Log House Museum
Backstory and Context
Mr. Bernard had established the city’s first soap company, Seattle Soap Co. and his wife Gladys was known for her devotion to children’s charities, especially orphaned children. After several summers of camping at Alki, the Bernard’s decided to put down permanent roots as year-round residents. In 1902 they announced plans to construct a unique log house combining the attributes of a summer cottage with a thoroughly modern home. The Fir Lodge was typical of the Rustic Style which was popular at the turn of the century. Today, the Fir Lodge survives as the Homestead Restaurant.
Three years after building the Fir Lodge, the Bernard’s decided to sell their comfortable Alki estate and move back to Seattle. Gladys recalled that it was the separation from the city that made life at Alki difficult. “Servants were hard to keep because we were so far out,” she said, ‘and we couldn’t stay in town at night because the ferry stopped running. When the tide was out we couldn’t come home.” Their young daughter Marie attended a school in Seattle and made a rather lengthy boat commute to school each day. The advent of streetcars made quiet Alki Beach much more accessible to beach-goers, turning the beach into a lively resort area. And Luna Park’s crowds and loud nightlife added to the congestion and to the lack of privacy and tranquility that the once out-of-the-way beach community prized.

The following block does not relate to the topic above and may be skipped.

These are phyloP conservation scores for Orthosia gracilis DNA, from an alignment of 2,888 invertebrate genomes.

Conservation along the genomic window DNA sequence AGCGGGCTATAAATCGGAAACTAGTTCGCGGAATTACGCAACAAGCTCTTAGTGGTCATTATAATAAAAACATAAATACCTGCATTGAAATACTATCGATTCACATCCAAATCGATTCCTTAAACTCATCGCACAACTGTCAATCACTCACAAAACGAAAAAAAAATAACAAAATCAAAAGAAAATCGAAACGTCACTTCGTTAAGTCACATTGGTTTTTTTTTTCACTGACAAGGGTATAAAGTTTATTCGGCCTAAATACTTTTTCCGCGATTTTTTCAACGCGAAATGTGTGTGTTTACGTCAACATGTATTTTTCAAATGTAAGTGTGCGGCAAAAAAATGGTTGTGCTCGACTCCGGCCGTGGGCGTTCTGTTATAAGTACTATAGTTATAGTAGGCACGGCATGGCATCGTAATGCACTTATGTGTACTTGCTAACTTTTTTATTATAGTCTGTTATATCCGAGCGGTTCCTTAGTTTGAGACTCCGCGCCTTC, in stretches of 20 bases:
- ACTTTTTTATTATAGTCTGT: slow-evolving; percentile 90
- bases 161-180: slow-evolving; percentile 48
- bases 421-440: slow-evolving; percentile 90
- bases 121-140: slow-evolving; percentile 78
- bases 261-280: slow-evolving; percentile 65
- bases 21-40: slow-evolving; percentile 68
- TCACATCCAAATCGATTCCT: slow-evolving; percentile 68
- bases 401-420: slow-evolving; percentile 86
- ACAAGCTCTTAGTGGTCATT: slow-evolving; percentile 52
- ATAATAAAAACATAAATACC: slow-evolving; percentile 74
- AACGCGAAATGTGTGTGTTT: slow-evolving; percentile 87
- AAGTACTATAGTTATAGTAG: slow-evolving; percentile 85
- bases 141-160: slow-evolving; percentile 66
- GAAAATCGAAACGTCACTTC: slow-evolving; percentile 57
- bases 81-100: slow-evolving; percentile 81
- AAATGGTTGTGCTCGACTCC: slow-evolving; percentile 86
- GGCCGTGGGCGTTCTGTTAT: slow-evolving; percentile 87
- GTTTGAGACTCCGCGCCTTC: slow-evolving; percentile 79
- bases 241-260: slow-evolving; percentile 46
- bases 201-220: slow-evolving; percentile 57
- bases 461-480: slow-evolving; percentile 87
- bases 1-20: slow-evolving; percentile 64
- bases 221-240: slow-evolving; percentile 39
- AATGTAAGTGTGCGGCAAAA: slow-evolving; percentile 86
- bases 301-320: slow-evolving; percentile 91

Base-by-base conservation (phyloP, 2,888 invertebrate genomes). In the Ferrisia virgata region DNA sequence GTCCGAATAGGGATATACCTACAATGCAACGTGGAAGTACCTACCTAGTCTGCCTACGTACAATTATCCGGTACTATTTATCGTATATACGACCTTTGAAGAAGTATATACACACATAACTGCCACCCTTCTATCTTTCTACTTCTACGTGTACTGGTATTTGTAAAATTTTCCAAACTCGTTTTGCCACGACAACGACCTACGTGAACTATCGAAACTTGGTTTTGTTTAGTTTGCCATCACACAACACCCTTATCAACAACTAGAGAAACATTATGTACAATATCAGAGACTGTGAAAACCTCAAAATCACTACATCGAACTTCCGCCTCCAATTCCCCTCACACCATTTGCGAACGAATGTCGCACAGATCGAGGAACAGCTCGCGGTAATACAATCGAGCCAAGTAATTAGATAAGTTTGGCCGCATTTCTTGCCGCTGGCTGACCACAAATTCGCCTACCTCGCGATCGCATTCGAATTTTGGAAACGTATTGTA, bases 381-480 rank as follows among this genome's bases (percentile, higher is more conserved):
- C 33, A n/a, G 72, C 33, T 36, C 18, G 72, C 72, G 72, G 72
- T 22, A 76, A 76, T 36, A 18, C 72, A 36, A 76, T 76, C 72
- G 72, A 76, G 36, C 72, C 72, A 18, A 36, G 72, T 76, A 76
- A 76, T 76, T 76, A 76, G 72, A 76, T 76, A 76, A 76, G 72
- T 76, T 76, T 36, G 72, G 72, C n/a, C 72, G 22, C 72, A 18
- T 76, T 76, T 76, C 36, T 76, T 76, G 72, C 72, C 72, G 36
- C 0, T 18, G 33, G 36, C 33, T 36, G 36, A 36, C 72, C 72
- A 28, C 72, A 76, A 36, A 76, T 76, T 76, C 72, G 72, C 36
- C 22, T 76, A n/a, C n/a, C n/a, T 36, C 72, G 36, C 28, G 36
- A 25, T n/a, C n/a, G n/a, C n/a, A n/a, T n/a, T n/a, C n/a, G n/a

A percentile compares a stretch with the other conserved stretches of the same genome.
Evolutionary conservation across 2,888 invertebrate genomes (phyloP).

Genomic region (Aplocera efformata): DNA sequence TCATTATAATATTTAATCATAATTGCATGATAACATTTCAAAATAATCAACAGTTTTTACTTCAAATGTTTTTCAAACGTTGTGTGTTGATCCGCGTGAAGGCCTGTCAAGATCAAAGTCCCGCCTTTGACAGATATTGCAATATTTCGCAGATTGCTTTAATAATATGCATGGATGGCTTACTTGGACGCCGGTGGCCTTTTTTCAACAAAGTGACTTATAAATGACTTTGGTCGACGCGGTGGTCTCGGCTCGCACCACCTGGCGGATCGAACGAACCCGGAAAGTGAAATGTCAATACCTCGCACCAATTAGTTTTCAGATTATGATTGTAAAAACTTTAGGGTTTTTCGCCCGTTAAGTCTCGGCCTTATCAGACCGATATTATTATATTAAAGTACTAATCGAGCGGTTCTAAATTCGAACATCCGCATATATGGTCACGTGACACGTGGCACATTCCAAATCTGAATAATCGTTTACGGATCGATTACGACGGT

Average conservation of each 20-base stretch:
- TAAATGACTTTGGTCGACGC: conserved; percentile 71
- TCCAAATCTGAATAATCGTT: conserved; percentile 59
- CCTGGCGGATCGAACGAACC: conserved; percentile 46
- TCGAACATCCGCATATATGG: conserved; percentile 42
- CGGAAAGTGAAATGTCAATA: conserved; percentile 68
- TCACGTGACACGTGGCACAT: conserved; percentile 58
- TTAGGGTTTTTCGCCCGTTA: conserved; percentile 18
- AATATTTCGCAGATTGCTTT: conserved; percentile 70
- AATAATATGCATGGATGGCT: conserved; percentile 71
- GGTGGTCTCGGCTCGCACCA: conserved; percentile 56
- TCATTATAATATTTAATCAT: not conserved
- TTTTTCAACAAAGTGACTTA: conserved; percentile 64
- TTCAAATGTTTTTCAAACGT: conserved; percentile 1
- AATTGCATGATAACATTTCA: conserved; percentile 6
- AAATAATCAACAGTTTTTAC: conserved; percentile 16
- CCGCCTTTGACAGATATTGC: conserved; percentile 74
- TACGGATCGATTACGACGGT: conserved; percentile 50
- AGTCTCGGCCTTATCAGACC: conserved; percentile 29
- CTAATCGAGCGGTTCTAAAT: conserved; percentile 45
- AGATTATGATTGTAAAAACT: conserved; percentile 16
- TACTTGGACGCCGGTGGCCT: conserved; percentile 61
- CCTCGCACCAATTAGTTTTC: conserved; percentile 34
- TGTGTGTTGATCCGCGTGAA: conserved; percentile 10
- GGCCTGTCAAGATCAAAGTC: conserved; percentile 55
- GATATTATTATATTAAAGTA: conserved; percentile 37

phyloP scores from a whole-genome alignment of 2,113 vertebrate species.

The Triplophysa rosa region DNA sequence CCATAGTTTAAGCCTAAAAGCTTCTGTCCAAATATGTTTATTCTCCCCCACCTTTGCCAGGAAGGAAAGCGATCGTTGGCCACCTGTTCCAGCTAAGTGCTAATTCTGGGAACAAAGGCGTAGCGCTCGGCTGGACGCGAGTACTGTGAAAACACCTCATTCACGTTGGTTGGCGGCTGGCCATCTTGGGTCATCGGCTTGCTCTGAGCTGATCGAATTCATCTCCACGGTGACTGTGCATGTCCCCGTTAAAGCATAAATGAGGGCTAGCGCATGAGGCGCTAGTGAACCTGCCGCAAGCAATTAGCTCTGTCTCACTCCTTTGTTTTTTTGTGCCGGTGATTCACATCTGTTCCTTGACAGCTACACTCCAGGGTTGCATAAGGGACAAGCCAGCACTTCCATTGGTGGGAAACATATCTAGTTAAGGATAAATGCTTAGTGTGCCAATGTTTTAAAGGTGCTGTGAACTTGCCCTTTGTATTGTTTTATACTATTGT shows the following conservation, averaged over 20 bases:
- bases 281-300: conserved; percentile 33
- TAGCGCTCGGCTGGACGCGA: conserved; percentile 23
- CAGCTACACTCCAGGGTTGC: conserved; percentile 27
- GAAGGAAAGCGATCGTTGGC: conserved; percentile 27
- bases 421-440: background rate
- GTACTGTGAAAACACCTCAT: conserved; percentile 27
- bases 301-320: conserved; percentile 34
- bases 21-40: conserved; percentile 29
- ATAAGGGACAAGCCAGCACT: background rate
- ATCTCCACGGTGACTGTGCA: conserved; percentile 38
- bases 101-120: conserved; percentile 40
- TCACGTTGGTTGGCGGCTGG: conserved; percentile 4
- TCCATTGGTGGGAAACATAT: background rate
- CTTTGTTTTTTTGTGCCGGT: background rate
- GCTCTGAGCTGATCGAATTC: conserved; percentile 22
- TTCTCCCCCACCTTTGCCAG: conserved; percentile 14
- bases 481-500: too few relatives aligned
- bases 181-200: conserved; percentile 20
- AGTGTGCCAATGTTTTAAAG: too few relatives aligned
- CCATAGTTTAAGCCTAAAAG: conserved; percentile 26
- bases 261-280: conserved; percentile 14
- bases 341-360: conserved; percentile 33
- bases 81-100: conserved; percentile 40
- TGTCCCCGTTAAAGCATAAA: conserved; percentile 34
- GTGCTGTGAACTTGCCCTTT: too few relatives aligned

In June 1907, the Fir Lodge was purchased by the Seattle Auto and Driving Club, an organization of auto enthusiasts who planned to use the lodge as a place for their club members to rendezvous after the long drive from Seattle. In subsequent years, it was a boarding house, a Veteran’s home, and finally the Homestead Restaurant. Around 1908, the carriage house was moved from its original location on the estate, approximately 100’ NW of here, (in the center of the street.) It is believed that when the city put in West Seattle’s streets that this building was moved, to make way for Stevens Street. At that time, the foundation was probably added and the building converted from a stable to additional living spaces. The upstairs of the carriage house is believed to have originally been a hayloft and the space above the inside of the front door was its opening.
This old building, which is built of Douglas fir logs, has been a home to various Alki families for most of the past 90+ years. At one time it even housed an antique store.
The carriage house was purchased by the Southwest Seattle Historical Society in 1995, restored, and converted into the Log House Museum. The restoration was made possible through a grass-roots fund raising effort which raised over $875,000. The Log House Museum has been open since November 13, 1997, the 146th anniversary of the landing of the Alki party on Alki’s beach. The landscaping is all done with native planting. A granite and marble donor circle adorns the courtyard in tribute to the many people who helped make this heritage project an award-winning facility and a community treasure.1